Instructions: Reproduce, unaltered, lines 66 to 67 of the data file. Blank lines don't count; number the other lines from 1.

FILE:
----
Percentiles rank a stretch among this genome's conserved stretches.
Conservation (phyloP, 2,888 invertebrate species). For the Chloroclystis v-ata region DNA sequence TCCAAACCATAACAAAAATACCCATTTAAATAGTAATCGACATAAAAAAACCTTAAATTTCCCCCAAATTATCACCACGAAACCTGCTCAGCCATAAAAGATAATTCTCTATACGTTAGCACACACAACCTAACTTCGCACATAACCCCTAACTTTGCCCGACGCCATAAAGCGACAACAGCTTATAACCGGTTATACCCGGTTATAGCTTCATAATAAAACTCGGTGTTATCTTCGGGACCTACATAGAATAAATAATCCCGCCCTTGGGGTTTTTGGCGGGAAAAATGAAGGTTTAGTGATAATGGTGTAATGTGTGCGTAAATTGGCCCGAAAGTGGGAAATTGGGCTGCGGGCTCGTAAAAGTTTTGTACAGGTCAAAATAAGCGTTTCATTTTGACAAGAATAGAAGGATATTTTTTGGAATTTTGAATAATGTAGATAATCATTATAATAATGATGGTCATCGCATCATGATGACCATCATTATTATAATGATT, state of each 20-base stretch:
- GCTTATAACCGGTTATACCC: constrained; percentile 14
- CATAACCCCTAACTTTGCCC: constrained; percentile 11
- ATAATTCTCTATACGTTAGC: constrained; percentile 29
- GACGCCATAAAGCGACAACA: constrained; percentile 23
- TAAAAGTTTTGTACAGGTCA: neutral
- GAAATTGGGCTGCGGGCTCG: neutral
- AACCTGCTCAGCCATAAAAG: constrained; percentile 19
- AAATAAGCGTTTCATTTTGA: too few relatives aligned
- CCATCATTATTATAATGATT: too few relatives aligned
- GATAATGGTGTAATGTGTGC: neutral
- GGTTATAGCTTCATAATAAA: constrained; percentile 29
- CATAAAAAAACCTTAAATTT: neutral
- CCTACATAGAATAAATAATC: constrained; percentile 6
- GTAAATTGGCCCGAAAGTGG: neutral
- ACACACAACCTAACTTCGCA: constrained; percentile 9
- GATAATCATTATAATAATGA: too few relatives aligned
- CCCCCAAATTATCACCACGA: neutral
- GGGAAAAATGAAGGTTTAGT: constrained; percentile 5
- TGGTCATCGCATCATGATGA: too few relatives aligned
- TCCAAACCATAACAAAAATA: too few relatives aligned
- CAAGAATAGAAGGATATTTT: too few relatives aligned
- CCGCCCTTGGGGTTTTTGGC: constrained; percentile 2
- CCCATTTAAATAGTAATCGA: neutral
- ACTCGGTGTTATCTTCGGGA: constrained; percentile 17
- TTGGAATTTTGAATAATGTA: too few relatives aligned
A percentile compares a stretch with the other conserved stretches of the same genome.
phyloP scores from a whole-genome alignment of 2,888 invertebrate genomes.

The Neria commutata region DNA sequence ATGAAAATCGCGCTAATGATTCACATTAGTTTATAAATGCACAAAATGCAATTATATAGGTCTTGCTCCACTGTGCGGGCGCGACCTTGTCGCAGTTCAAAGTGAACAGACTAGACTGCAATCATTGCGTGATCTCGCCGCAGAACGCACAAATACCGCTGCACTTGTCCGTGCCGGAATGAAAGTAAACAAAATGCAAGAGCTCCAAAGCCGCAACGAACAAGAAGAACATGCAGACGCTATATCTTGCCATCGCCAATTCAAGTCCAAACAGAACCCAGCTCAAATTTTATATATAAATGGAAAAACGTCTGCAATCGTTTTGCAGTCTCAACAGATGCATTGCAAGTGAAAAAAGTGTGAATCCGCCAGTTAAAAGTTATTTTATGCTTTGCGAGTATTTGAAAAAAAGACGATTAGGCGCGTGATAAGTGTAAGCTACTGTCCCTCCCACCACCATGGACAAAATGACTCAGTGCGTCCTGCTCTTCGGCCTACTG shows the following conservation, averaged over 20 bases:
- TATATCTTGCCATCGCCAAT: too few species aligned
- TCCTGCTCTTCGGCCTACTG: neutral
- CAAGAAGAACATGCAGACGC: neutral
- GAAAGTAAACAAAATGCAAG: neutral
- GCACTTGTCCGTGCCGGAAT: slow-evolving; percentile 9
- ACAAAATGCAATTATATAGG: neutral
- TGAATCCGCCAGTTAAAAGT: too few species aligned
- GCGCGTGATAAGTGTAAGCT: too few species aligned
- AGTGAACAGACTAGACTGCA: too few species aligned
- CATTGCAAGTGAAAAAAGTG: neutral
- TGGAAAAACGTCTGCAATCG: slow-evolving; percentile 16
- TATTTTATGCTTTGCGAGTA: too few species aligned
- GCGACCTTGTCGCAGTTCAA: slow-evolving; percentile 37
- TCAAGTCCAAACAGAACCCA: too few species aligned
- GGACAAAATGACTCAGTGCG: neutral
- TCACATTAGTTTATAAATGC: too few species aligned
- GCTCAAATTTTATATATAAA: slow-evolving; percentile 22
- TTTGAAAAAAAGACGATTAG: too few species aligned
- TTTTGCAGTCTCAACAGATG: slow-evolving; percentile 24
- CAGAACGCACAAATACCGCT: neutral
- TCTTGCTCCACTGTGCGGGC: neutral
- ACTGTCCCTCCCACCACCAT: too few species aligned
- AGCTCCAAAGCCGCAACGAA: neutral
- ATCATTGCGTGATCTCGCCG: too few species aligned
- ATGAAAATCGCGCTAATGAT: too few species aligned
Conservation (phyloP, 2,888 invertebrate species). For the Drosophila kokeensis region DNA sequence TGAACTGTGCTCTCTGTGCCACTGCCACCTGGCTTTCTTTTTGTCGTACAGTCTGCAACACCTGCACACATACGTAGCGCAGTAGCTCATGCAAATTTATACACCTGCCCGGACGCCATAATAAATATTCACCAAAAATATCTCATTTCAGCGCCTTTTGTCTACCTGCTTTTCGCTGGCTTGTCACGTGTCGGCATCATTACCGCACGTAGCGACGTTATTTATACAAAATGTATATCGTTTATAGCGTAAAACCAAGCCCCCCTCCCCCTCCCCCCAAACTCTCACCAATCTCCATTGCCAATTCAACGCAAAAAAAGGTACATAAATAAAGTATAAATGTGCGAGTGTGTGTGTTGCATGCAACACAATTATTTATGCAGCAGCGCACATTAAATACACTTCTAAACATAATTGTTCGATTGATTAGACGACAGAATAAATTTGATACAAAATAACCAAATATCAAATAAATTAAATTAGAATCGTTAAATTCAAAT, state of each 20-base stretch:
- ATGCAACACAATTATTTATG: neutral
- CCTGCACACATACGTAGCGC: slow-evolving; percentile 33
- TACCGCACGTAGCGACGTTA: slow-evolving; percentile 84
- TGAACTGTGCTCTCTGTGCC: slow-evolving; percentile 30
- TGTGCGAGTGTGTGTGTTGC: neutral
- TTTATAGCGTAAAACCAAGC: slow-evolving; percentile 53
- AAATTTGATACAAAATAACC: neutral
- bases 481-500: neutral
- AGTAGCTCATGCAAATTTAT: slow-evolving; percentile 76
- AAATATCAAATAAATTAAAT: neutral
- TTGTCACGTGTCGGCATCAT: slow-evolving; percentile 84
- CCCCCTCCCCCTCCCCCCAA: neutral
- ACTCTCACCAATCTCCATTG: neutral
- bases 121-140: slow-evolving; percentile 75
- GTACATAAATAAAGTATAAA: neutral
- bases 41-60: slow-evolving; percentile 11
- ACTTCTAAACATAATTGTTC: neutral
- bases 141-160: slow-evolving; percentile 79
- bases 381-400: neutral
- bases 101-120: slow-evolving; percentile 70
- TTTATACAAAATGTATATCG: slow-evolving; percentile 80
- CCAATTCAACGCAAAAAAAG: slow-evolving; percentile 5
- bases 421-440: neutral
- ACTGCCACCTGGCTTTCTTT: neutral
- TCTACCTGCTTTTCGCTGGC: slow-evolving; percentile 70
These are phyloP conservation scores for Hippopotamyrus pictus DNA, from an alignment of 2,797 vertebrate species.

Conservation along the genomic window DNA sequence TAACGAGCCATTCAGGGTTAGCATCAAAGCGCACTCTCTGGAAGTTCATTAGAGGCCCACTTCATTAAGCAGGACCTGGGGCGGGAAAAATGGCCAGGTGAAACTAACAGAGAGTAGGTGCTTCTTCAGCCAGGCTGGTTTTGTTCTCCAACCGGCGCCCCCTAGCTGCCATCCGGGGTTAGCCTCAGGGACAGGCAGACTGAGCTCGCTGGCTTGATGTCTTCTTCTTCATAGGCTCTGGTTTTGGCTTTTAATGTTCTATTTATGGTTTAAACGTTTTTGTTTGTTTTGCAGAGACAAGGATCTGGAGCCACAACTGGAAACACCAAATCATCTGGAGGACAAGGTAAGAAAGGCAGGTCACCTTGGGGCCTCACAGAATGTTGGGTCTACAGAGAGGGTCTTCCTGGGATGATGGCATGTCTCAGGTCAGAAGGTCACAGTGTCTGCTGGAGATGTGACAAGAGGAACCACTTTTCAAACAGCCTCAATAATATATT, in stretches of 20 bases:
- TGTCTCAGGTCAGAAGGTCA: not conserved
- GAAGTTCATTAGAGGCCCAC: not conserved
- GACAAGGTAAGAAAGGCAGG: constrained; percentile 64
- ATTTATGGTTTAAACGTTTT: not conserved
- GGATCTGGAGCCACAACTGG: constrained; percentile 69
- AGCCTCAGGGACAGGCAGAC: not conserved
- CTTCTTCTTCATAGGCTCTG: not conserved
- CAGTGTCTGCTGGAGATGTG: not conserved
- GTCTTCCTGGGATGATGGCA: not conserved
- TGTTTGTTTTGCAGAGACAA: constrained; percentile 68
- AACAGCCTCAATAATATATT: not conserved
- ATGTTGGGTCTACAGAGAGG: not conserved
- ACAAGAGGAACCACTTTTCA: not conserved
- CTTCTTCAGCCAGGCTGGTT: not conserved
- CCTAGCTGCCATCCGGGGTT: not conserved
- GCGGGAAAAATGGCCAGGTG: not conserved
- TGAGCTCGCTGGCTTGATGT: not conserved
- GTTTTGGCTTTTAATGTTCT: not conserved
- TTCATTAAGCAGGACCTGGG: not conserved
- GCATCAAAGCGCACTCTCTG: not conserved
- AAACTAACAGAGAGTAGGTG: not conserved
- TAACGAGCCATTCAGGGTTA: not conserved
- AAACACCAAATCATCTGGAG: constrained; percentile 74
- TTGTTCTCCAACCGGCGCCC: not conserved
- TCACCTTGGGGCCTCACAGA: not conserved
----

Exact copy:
- AAATATCAAATAAATTAAAT: neutral
- TTGTCACGTGTCGGCATCAT: slow-evolving; percentile 84